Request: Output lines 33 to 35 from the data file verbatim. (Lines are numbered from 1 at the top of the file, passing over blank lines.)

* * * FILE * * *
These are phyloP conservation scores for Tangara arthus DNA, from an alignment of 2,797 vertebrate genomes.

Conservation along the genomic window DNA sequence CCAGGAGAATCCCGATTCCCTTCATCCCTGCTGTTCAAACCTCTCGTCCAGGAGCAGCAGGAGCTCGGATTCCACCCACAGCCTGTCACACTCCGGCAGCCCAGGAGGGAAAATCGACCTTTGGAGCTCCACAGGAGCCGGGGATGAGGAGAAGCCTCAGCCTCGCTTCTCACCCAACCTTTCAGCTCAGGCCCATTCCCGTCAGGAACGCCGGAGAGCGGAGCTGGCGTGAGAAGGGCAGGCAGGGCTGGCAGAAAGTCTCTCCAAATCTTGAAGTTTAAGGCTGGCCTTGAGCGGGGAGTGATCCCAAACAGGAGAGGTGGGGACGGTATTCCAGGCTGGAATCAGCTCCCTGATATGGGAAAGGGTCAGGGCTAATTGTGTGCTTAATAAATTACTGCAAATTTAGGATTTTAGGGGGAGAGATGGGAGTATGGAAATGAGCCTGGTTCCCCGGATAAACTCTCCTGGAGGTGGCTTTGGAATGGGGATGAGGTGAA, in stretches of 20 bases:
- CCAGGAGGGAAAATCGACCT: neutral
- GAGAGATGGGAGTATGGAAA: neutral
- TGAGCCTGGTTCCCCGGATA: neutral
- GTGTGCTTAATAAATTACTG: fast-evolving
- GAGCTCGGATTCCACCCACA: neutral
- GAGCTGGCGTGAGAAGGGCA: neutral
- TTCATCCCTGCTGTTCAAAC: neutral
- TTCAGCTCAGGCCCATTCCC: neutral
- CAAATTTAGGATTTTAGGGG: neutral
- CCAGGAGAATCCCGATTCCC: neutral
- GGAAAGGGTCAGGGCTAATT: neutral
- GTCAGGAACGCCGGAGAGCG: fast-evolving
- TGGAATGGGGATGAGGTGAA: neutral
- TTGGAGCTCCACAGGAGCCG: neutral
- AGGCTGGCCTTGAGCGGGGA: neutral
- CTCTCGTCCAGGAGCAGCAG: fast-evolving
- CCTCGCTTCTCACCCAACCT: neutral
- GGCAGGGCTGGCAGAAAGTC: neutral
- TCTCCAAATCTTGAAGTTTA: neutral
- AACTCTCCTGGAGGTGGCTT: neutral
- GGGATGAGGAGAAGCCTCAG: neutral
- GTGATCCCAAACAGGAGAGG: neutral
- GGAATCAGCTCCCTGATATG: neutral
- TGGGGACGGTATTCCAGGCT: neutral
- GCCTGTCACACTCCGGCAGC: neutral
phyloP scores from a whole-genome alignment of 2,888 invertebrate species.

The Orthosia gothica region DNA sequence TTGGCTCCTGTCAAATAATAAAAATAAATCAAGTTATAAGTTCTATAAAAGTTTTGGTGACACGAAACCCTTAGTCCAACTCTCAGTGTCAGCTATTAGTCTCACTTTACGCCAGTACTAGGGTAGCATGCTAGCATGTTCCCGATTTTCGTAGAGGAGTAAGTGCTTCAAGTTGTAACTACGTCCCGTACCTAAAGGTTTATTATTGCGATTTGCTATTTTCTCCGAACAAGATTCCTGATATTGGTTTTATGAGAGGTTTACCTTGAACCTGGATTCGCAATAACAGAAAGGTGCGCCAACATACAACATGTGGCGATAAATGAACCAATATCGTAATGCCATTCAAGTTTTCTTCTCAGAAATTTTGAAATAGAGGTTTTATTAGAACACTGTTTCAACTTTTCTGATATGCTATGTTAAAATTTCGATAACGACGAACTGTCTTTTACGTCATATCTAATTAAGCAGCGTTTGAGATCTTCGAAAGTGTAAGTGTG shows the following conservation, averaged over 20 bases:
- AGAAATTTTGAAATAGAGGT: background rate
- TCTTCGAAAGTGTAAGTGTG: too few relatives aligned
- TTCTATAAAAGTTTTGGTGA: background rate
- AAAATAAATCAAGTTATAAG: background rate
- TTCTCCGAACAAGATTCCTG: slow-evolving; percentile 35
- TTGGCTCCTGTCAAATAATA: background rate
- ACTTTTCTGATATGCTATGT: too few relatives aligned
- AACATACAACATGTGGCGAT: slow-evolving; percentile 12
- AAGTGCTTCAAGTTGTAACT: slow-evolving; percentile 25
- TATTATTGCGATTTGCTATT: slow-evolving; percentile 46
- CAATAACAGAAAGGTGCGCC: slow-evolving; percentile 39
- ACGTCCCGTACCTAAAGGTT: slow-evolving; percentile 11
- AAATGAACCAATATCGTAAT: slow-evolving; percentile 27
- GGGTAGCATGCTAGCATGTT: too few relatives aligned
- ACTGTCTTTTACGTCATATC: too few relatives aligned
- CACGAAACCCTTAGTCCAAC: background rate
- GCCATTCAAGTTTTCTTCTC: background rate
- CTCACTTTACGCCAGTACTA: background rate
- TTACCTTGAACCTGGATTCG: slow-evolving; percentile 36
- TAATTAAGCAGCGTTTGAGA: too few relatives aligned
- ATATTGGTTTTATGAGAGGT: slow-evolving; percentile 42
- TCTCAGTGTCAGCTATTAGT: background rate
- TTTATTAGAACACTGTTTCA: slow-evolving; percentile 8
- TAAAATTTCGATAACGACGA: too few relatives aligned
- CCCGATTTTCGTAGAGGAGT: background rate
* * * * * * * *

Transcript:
- AAAATAAATCAAGTTATAAG: background rate
- TTCTCCGAACAAGATTCCTG: slow-evolving; percentile 35
- TTGGCTCCTGTCAAATAATA: background rate